**Introduction**

Studies indicate that positive psychology has a positive influence on workplaces today. By definition, self-concept can get considered as an individual’s definition of themselves. The environment can determine self-concept, especially for managers, as discussed in this report. Whether a manager develops a positive or negative self-concept depends on how they get treated. If they develop a positive self-concept, they are likely to have high productivity. A negative self-concept usually leads to a decrease in willingness to work, leading to hopelessness, frustration, and anxiety.

**Problem background**

As an IT consultant for several companies in the United States, Alpha Incorporated has collected vast data from mid-level managers throughout the country to assess the impact of various intervention programs on their self-concept scores. The managers were assigned randomly to one of the three treatment programs: A naturalistic wilderness group survival program, a physical development program, and an in-class lecture/discussion type program. The measure of self-concept was then recorded on a scale of 0 to 60 by each participant. This report analyzes the data provided (see Appendix A) using statistical methods and makes conclusions and recommendations on the effectiveness of each treatment program or intervention.

**Data description**

A hundred and seventy-four min-level managers from different companies in the country got selected to participate in the study. The managers got randomly assigned to one of three intervention programs; a naturalistic-wilderness group survival program, a physical development program, and an in-class lecture/discussion type program. Therefore, each intervention program had a total of 58 participants. Their self-concept scores got recorded.

**Business Questions**

The data could provide significant implications regarding self-concept among mid-level managers. One business question is whether there is a difference between the three intervention programs mentioned. Another question would be on whether there is a preferable program among the three. Finally, it would be reasonable to assess the rationale behind the differences between the scores.

**Analyses and Results**

Descriptive statistics can help make general conclusions and derive possible implications using mean, median, and deviation. All scores per intervention program were summed up and divided by the total number of participants. The following were the results of data analysis using descriptive methods.

Type | Naturalistic program | Physical program | In-class program |

Mean | 48.86 | 35 | 43.29 |

Median | 49 | 35.5 | 44 |

Range | 17 | 6 | 9 |

Mode | 45, appeared 18 times | 33, appeared 15 times | 44, 45, each appeared 8 times |

Largest | 57 | 38 | 47 |

Smallest | 40 | 32 | 38 |

The naturalistic program has the highest mean of the three programs, followed by the in-class program and then the physical program. The naturalistic program has the highest median, followed by the in-class program and finally the physical intervention. For the naturalistic intervention program, the data is positively skewed. Both the physical and in-class programs have negatively skewed data.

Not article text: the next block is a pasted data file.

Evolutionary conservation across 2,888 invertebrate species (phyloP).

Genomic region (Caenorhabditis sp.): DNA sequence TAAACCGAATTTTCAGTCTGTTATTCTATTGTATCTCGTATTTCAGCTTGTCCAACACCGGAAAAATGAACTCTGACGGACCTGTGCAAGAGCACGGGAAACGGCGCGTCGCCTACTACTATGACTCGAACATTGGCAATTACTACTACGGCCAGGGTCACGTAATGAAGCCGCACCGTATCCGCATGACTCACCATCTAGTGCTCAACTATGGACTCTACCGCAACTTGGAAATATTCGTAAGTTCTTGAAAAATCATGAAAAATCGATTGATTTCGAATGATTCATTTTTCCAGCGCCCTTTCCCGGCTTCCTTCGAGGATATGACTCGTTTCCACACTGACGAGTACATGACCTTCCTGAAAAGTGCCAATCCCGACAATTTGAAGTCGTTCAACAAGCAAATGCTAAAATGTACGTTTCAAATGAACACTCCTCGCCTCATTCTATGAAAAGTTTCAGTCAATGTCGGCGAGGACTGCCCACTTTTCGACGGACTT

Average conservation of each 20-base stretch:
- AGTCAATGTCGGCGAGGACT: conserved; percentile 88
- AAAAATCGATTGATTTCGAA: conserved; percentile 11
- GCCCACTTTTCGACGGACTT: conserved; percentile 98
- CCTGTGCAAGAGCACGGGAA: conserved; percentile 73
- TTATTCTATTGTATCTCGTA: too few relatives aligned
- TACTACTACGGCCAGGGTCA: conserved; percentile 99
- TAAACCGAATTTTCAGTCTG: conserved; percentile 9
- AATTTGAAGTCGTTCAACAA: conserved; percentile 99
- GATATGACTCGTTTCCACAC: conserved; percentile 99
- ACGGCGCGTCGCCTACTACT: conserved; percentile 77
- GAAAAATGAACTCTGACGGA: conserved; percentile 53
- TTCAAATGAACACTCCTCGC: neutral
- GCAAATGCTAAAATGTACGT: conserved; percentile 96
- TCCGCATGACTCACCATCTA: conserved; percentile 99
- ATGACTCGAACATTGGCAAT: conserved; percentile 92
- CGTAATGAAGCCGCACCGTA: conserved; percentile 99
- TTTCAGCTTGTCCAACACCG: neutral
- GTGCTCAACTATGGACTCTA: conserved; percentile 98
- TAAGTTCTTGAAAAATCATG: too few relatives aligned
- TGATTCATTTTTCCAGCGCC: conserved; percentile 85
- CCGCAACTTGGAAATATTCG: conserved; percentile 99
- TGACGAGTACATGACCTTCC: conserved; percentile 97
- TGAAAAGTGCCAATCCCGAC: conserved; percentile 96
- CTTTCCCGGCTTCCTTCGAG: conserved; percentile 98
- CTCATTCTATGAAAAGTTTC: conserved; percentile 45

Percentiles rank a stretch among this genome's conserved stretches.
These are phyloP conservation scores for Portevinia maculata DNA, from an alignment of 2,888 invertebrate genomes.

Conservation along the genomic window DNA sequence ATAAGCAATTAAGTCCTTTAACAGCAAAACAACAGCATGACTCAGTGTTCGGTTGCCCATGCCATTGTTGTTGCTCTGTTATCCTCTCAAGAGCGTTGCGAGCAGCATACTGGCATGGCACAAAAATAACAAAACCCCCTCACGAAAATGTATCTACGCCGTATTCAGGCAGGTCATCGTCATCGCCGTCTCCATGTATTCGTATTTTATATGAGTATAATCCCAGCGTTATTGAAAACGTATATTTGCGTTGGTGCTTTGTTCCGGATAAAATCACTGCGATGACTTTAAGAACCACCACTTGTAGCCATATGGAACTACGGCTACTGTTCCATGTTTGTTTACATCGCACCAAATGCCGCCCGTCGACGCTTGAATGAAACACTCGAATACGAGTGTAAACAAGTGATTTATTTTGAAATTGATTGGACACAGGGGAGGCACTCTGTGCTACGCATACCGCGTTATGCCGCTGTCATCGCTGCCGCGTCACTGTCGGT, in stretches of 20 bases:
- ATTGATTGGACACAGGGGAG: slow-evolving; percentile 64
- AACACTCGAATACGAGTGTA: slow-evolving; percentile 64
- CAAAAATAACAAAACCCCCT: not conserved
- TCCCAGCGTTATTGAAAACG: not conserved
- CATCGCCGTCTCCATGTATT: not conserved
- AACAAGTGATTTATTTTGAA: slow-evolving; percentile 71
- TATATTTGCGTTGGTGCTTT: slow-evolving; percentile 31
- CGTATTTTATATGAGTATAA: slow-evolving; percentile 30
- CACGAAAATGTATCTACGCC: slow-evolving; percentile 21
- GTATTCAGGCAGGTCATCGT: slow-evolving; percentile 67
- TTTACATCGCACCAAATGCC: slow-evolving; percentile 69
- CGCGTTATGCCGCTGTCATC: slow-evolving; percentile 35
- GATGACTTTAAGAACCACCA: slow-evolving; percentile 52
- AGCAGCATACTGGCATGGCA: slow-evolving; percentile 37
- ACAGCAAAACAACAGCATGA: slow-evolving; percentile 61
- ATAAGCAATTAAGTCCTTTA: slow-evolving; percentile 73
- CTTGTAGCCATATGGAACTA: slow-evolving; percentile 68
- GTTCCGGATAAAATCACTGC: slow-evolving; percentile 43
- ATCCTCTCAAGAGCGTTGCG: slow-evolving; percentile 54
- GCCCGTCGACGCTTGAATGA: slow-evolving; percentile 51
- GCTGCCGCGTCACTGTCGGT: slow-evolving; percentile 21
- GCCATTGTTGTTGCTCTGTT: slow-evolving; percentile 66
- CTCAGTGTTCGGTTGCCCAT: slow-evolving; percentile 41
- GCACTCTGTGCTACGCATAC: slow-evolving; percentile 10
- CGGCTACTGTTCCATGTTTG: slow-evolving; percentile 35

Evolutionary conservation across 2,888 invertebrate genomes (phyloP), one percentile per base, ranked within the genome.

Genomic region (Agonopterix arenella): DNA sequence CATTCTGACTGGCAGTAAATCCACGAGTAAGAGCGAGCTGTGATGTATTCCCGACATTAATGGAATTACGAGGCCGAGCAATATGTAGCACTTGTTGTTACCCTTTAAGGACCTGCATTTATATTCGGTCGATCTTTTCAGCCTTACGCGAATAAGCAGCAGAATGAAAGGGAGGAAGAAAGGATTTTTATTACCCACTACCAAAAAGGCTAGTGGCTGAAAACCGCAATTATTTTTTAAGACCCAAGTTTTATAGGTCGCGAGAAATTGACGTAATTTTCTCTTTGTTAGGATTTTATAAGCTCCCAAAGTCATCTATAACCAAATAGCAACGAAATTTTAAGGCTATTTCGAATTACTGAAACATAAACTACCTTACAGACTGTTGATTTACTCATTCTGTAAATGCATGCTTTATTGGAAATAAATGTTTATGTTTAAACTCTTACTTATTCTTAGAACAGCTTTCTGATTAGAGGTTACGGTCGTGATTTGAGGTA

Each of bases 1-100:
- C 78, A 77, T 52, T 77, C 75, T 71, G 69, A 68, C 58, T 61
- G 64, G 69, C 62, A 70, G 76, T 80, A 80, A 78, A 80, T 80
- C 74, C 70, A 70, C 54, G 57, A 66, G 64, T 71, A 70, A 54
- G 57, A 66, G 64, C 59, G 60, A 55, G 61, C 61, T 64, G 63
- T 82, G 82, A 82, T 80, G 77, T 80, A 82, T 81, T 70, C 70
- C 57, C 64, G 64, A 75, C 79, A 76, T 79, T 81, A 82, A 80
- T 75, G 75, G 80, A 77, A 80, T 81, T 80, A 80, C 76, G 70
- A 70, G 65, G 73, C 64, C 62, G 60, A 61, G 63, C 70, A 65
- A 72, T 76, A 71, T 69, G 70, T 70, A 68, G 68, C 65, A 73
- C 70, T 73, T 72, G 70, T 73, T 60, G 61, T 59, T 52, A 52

**ANOVA**

Hypothesis: The null hypothesis (H0); there is no difference between the three groups and equality of the means. The alternate hypothesis; there is a difference between the means and groups.

F-statistic value = 206.86212

P-value = 0

Data Summary | |||||

Groups | N | Mean | Std. Dev. | Std. Error | |

Group 1 | 58 | 48.8621 | 5.4304 | 0.713 | |

Group 2 | 58 | 35 | 2.0175 | 0.2649 | |

Group 3 | 58 | 43.2931 | 2.7145 | 0.3564 | |

ANOVA Summary | |||||

Source | Degrees of Freedom DF | Sum of Squares SS | Mean Square MS | F-Stat | P-Value |

Between Groups | 2 | 5644.3103 | 2822.1552 | 206.8621 | 0 |

Within Groups | 171 | 2332.8995 | 13.6427 | ||

Total: | 173 | 7977.2098 |

**Interpretation of Results**

If P-value ≤ α, the differences between some of the means are statistically significant, hence the null hypothesis gets rejected. The lower p-value provides evidence against the null hypothesis. Initially, the null hypothesis was that the difference between the means of the three groups was insignificant. However, in the case above, the p-value is less than the alpha value (.05). As a result, the difference is statistically significant. Based on the mean, the Naturalistic program has the highest mean, followed by the in-class program, which is higher than the physical program. The media is as well significant because it tells us the skewness of the data. In this case, the median of the naturalistic program is highest compared to the other two groups.

**Conclusions and Recommendations for Decision-Making** The naturalistic program is the most effective intervention because it produces the highest scores and has a positive skew when the median gets considered. On the other hand, the physical program is the most ineffective intervention. Because of the differences, companies must use naturalistic intervention, and the second-best option should be the in-class program. Companies should avoid using the physical program as much as possible because of the significantly low scores comparative to the other interventions.